AaronGillie has a simple summary – and suggests one of its strengths is its simplicity, so advises against creating additional symbology and semantics. It’s a fair policy when it comes to standardisation but, in this case, I rarely see people actually using it in practice and indeed later standards (eg Archimate) claim greater power and interest. So I am keen to extend it for my own needs.
For purely practical drafting and sharing / communicating purposes one of the conventions is to limit system decompositions to 2 levels only, with the occasional 3rd level, and 3 to 5, max 6 modules per level. It’s about how much a human can get their head around in one diagram, one large “page”.
IC(C)OM – Inputs, Controls, (Calls), Outputs and Mechanisms – are really just different classes of Inputs and Outputs, in terms of what they do and in terms of how their state and/or identity change during the process(es). So, I’d prefer an I/O taxonomy that reflected that even more generically. Why? Because I want to represent “the whole word” in such a process model.
Which leads to my second problem. I can’t have any arbitrary limits to breadth and levels of decomposition. All taxonomy is binary at root – this / not-this – repeated as many times as we need. So, what I need to exploit are decomposition rules so that any level of abstraction / compression of any part of any such model can be presented or not by selection in the user interface. I want “one model” but I don’t ever want to see “the whole on one page” except at a one-page level of abstraction.
AaronGillie has a wonderful, manually drawn, worked example on his IDEF0 page – which is scarily (meta-)close to my whole project – (Maslovian) “Actualisation” of a human life. The aim of this human life is a process model of the whole world. I need both drafting tools and presentation tools (or one tool with edit and present modes, how hard can it be) that exploit the decomposition rules horizontally and vertically.
I’m more convinced than ever that the “IDEF0 Style” will do the job for me, even if I have to tweak the previously standardised conventions. Anyone who could programme through API’s to PowerPoint, Visio, Sparx-EA, MagicDraw, Modelio, Archi … more?
Another present-day fan here on LinkedIn says:
“There is much formalism in the IDEF0 spec, which is great as it can therefore be used in a formal way when needed. I tend to use it in a slightly looser way, keeping to the core principles but not worrying too much about the decomposition rules and process numbering”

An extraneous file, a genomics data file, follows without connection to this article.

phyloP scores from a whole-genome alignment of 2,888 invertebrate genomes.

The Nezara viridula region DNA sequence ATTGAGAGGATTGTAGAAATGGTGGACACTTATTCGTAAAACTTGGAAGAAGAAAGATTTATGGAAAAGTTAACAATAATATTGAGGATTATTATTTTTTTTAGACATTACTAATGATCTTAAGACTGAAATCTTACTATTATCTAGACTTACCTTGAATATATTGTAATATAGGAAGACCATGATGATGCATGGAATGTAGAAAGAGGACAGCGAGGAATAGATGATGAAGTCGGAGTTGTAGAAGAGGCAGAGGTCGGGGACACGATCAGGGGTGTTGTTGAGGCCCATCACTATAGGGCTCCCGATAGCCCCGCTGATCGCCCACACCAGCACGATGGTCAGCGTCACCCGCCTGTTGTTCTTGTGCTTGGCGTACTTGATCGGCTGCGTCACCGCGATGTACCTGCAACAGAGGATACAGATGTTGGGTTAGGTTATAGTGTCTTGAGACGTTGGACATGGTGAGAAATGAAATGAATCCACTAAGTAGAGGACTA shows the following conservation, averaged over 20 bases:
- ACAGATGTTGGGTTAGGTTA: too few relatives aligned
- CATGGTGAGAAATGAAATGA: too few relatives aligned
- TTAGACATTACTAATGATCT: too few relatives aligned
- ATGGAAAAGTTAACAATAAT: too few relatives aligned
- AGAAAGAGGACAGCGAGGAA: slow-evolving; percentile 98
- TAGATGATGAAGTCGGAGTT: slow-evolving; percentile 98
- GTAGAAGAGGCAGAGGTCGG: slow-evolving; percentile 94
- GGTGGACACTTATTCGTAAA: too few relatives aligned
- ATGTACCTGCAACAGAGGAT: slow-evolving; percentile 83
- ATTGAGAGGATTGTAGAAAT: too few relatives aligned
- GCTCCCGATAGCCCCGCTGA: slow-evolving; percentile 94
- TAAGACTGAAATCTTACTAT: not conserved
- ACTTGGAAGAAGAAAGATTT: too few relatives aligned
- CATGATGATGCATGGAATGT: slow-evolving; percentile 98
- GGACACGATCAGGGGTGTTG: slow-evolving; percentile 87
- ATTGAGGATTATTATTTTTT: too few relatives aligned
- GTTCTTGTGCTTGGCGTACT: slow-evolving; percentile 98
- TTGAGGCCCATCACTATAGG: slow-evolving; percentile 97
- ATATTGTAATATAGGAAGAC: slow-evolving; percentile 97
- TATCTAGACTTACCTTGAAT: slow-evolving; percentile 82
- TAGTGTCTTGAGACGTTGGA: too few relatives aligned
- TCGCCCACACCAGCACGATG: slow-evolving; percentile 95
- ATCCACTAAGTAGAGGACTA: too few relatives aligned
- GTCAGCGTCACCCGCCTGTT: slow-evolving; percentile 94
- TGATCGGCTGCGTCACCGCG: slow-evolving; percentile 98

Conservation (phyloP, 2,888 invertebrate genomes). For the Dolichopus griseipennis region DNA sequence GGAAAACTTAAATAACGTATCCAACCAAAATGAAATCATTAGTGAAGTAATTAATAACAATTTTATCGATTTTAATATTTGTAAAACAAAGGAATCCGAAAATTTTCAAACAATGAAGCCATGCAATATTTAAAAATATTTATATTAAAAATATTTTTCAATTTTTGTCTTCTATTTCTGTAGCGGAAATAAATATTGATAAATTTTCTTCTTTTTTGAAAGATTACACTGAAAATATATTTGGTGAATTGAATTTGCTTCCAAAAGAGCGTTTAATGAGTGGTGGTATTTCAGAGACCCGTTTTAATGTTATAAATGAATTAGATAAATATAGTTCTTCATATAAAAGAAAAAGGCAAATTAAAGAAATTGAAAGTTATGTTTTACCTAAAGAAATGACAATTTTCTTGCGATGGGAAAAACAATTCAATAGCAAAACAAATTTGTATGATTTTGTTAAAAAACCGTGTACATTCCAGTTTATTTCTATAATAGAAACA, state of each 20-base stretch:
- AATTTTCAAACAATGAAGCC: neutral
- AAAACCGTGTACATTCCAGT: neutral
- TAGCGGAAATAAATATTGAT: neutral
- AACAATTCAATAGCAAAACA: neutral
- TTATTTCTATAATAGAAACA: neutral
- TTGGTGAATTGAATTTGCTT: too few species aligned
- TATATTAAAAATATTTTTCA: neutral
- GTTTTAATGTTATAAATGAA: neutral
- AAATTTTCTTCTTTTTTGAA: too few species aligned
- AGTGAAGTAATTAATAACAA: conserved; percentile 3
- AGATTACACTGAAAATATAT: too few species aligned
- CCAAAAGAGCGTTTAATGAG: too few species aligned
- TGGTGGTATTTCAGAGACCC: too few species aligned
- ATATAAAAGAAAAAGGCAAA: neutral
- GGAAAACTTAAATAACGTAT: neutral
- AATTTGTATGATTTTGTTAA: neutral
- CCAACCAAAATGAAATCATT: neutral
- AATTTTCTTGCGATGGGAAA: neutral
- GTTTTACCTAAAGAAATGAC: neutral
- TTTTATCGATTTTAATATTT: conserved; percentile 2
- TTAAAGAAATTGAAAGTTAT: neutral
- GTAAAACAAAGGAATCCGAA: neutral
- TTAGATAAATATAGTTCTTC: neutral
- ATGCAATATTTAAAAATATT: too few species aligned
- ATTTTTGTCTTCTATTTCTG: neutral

That’s my essence too. I just want a tool that can implement more generic rules, rather than the standard set of conventions.
In a break from writing, one or two pieces in need of reading and listening caught my attention. It’s all related.
In an ISSS context there has been some debate between two schools, between many different aspects of systems definition, complex detail for systems of different types in different real-world applications versus abstraction of systems aspects common to systems thinking generally. Obviously, I’m for the more generic conception – being clear what we mean when we call something a “system” and what we mean by “systems thinking”. The angels are in the abstractions, even though the devil will always be found in the details of many different types of system of different types of things. Gary Smith “collecting” together the many different historical attempts at “defining” systems, and Bruce McNaughton’s response seeking the generic systems fundamentals. (Membership discussion board links)
Also from an ISSS source – Dennis Finlayson – a summary of Mo Constandi’s book, an article with the click-baity title “Is the body key to understanding consciousness?” – No idea what the original ISSS context was, but obviously embodiment is fundamental to evolutionary views of consciousness and our minds. Most successfully recently by Mark Solms and Iain McGilchrist. The piece has lots of the surgical reports on experiencing phantom limbs and other propriocentric effects – the stuff I got originally from the likes of Damasio and Sacks (et al) – which force you to think where conscious experience really lies. Damasio famously rejected any algorithmic, computational, systems view until he eventually came on board.
And just to round things off a conversation between Mark Solms and Michael Levin on “The Meaning Code” YouTube channel. Not the greatest premise for dialogue, but some interesting content. (Accuracy comes at the cost of complexity. When it comes to systems, less is more. “Deflationary” Friston. Consciousness as “raw feeling”.)